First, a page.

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Explore how to use the motion tracker and stabilizer built into After Effects and shows how to handle a variety of shots. Author Chris Meyer leads a quick tour of the third-party software mocha and demonstrates the workflow for The Foundry's KEYLIGHT, both bundled with After Effects. The course also covers tracking a greenscreen shot with a handheld camera and replacing its background.
The After Effects Apprentice videos on lynda.com were created by Trish and Chris Meyer and are designed to be used on their own and as a companion to their book After Effects Apprentice. We are honored to host these tutorials in the lynda.com Online Training Library®.
I want this text to integrate better with this scene. And one way to do that would be to have it cast shadows on the face of the building behind it. To do that, I need to have a layer attracts the face of this building that receives shadows from the text. So I'm going to select the 3D Camera Tracker effect apply it to my underlying footage, lasso together some more points here, average them together to create myself a good Track Point, make some more up there, move my target roughly where I need the Shadow Catcher to be centered -- the sun seems to be coming down at this angle - I could hold down Opt on Mac, Alt on Windows and resize it a bit, but I'm going to be doing a lot more precise sizing later on once I've created the Shadow Catcher.
Now that I have my target in place, I right-click and choose Create Shadow Catcher and Light. This means two layers will be created; one is my light from my scene and the other is this layer called Shadow Catcher. And indeed, you can now see a shadow appear in the scene. After Effects has done some work for me, in making sure it sets the parameters for my text Shadow Catcher and Light for all this to work. And I'll type AA to reveal 3D parameters. After Effects has already set Casts Shadows to be on.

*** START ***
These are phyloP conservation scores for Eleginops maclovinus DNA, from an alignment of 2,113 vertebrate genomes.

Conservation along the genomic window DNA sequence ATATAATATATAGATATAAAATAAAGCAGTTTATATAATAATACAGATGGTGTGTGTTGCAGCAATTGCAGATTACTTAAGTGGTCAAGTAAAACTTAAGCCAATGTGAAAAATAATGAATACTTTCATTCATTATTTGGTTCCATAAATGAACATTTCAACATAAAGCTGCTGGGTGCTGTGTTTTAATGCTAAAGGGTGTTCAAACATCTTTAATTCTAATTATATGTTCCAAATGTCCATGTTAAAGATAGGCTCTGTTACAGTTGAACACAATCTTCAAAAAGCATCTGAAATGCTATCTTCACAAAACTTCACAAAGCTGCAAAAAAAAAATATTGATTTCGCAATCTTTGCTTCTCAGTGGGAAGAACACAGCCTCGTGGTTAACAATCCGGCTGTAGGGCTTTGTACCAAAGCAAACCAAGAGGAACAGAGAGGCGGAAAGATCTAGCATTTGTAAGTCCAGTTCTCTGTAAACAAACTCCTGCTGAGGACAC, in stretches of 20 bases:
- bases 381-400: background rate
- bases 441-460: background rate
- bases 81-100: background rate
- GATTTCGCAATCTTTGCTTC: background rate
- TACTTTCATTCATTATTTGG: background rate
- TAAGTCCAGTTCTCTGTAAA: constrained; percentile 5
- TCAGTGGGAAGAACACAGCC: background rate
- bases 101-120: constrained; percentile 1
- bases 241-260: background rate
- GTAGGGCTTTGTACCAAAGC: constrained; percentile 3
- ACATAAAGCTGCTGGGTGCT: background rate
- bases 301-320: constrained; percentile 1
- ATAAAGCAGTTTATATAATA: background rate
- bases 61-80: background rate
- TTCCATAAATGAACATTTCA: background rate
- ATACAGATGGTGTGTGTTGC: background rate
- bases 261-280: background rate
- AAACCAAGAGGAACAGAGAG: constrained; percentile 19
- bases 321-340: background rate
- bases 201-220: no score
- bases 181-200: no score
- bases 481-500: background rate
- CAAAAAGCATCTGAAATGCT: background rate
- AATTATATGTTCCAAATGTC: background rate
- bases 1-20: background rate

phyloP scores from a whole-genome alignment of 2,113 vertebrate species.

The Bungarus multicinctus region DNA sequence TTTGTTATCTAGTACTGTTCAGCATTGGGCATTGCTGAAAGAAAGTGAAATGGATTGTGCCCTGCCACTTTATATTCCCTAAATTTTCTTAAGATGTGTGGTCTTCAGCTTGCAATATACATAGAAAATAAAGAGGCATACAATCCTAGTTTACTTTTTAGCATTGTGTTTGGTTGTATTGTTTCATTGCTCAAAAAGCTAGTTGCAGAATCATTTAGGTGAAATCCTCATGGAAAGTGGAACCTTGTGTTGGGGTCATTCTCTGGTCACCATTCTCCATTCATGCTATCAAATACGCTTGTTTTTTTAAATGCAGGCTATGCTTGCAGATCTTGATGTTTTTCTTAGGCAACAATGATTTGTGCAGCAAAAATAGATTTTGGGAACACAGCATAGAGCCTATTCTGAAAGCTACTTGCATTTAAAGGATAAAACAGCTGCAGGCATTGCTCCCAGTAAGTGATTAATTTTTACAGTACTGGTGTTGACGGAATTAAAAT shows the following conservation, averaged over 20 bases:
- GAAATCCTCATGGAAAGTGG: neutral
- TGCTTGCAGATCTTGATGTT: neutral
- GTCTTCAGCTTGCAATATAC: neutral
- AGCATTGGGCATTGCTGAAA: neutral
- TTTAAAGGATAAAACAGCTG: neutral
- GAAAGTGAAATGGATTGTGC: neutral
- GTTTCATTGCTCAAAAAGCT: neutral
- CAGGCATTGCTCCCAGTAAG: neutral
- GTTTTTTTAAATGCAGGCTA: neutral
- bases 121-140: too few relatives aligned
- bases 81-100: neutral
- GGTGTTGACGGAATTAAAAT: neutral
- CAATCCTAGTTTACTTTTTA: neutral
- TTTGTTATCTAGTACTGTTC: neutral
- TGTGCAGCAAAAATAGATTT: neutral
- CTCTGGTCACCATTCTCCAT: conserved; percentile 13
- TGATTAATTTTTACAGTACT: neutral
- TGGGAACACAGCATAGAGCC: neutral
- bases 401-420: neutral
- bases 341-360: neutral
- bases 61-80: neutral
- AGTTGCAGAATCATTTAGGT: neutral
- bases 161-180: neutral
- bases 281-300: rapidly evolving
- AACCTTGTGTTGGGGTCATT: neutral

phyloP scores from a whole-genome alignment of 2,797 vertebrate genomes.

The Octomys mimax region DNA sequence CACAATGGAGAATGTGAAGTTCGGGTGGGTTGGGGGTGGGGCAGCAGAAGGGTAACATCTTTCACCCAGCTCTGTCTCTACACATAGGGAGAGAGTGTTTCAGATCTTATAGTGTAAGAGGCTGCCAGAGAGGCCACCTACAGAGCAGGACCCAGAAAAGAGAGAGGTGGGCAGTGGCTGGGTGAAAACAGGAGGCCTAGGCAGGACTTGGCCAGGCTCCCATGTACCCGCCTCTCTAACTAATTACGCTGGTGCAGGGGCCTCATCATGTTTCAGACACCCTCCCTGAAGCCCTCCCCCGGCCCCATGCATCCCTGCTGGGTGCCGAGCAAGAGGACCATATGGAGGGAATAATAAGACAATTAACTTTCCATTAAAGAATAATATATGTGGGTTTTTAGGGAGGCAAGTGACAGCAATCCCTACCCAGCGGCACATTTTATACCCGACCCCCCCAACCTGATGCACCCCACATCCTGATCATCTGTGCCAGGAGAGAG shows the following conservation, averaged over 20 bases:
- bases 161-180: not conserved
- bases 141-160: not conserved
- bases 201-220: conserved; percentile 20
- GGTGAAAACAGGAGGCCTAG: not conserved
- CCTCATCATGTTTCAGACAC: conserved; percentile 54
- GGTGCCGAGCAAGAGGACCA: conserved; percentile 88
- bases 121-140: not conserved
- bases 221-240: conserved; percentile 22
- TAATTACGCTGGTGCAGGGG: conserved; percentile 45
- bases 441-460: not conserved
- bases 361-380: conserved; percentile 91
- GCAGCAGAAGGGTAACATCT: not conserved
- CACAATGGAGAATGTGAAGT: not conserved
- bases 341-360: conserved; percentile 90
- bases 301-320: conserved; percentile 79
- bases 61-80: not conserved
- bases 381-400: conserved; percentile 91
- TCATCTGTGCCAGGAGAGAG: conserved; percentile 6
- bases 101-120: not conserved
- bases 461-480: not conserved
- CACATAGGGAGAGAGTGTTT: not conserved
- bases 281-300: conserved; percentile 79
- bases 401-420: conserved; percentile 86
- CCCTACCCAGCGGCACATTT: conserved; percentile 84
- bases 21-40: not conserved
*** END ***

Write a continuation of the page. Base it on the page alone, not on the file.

And when the 3D Camera Tracker created my text, it also set Casts Shadows to be on. Normally 3D Layers default to cast shadows being turned off because that takes more rendering time. But the 3D Camera Tracker anticipates I may be creating a shadow catcher later on. So when it created a text layer, it turned the switch on ahead of time for me. Finally, the Shadow Catcher itself takes advantage of a really cool material option. Not only can you decide when or not to accept lights, you can decide when not to accept shadows.
And as of After Effects CS6 they added a new option. Before shadows used to be off or on, and before when you had Shadows on, you had to create a white Shadow Catcher, you had to turn off Accept Lights, you had to use a Blending Mode to blend the shadow in. Now After Effects has added a nice little parameter called Only, where the only thing that renders for that layer is the shadow it receives. Very nice touch. Control that up for now. I do have the light in my scene but my shadows aren't falling exactly the way that I want. So there's a couple of tweaks I need to do.
I'm going to select the Shadow Catcher Layer, type "R," zero out its Orientation, and then type "S" to get it to Scale. I need to scale and position the Shadow Catcher to only to be on the face of this building and not overlap this other building because any shadows that would fall on this building would not be the same as on the main building behind. I'm actually going to turn off the Constrain Proportion's lock so I can scale these independently and make these shadows just the size that I want. That's roughly the width that I want.
I'll use the Axis arrow, constrain to X and move it over. So it just carefully lines up between the edges of that building and the edge of this building. Double-check that over time, yeah, that'll be fine. And I don't need to worry about the Y dimension quite as much just making sure that it's high and low enough to catch all the shadow I might want to cast. Now the other thing I noticed is that my Shadow angle isn't quite right. This building is casting a shadow down and outward in this building but my shadow is currently going in the other direction.